European Western Balkans

Đajić: When it comes to LGBTI rights, Serbia is not a fully democratic country

The Belgrade-based NGO the Center of Modern Skills (CMS) has recently published an online handbook “Social Democracy and the rights of LGBTI population in Serbia”.

“It is essential that both parties and citizens understand that as long as the LGBTI community suffers some form of discrimination, no other community or individual can say they are completely free. In those terms, Serbia is not a fully democratic country”, told EWB the author of the handbook, CMS founder Miloš Đajić.

The handbook presents an outlook of the LGBTI movement and provides practical proposals for political action while it primarily, but not solely, addresses the representatives of social democratic parties.

“With regard to the sensitization of social-democratic parties in Serbia for LGBTI rights, things have moved from total disregard to public declaratory efforts to advance the position and respect the rights of LGBTI population”, reckons Đajić.

He also points out that Serbia does not yet have a large number of candidates who talk about their sexual orientation openly during the campaign. “Unlike the last European elections, where there were many candidates, as well as the willingness of political groups to clearly present their public policies in this area, we still do not have that”, says Đajić.

The Head of the Delegation of the European Parliament to Serbia Tanja Fajon greeted the release of the publication on Twitter, stressing the importance of standing up for marginalized groups.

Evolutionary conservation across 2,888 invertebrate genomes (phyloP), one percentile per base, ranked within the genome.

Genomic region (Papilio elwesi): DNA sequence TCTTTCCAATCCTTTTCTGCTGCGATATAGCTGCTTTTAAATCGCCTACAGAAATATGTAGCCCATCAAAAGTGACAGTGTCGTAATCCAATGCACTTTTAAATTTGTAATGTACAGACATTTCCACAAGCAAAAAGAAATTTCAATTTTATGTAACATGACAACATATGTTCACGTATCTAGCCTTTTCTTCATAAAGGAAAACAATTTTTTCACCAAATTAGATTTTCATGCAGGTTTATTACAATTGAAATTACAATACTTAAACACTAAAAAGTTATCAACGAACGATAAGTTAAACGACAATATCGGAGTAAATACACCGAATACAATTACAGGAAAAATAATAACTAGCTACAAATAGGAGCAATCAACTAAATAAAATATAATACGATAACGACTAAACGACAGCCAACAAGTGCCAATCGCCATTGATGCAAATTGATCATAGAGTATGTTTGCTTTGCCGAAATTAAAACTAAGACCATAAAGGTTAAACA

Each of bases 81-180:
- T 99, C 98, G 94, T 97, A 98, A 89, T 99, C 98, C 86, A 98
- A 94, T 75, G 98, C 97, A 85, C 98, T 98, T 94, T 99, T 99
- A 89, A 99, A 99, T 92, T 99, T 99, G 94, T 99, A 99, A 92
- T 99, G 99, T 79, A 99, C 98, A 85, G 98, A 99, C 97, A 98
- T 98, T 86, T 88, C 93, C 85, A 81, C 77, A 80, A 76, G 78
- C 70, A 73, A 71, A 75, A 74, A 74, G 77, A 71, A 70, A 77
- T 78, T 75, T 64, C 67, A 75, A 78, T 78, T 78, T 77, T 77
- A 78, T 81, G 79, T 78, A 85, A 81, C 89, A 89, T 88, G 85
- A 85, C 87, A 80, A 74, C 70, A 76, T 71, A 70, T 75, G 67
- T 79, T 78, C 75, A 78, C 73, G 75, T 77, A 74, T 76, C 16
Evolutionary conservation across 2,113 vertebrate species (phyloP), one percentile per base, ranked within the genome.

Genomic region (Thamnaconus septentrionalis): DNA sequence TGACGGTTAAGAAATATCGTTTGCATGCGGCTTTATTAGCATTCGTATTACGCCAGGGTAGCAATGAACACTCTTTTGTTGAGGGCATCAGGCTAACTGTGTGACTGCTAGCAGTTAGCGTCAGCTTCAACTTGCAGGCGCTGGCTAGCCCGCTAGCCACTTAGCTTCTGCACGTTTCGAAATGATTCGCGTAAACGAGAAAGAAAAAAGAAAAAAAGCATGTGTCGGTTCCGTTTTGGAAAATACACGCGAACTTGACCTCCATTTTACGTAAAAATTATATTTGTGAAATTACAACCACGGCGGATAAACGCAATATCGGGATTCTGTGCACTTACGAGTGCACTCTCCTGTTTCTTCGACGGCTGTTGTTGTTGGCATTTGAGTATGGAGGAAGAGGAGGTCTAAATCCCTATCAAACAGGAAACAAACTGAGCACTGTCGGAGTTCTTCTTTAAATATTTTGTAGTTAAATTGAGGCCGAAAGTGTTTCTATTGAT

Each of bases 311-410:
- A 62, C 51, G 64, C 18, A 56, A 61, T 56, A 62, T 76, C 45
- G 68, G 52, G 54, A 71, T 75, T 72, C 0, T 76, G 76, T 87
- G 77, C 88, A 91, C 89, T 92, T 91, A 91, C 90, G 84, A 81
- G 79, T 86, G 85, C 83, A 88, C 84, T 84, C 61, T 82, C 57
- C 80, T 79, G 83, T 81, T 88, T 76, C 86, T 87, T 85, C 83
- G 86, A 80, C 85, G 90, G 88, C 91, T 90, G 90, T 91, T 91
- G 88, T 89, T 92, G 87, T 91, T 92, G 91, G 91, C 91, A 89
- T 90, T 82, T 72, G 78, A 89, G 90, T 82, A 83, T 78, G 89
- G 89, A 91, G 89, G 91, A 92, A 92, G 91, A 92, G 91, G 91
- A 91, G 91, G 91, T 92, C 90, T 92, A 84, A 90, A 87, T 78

Writing about what politicians can do in order to help societies overcome the patriarchal approach towards the LGBTI population, the author emphasizes the importance of language. “As someone who acts in public, politicians have the opportunity to shape thoughts and attitudes of people they address”, writes Đajić.

Fight against discrimination against LGBTI population is also recognized in the Serbian law. The Prohibition of Discrimination Act bans any discriminatory act, direct or indirect, while its Articles 1, 2, 13, and 21 ban any discrimination based on sexual orientation. Furthermore, Article 54a of the Serbian Criminal Code recognizes the commission of an offense on the basis of sexual orientation and gender identity, inter alia, as aggravating circumstances in relation to hate crimes.

Đajić also compares the importance of using LGBTI terminology with the feminist approach towards gender-sensitive language. “Both those who use LGBTI terminology, as well as those who are opposing it, know that language forms and creates people’s consciousness [] Never allow yourself to be a politician remembered for discriminatory statements and hate speech”, advises the author. A short dictionary of LGBTI terminology is also provided in the handbook.

The publication stresses the importance of holding the Pride Parade. “By enabling such gatherings, states show that the LGBTI community can express their views and draw attention to the rights they have been denied”, writes Đajić, adding that authorities have to enable the respect for human rights must be a
priority on our political agenda”.

A set of practical proposals about what politicians could do to help to combat the negative attitudes against the representatives of the LGBTI community stresses the importance of public response to homophobia and hate speech, establishing cooperation with civil society organizations dealing with human rights and enforcing the mechanisms for democratic inclusion of LGBTI.

Đajić underlines that fair elections are one of the most important civil rights when it comes to this topic, adding that promoting human rights is therefore relevant for the whole electoral process. “Through the engagement of European MPs, we see how important this topic is for Serbia’s accession to the European Union”, concludes Đajić.

The complete handbook in Serbian language is available on this link

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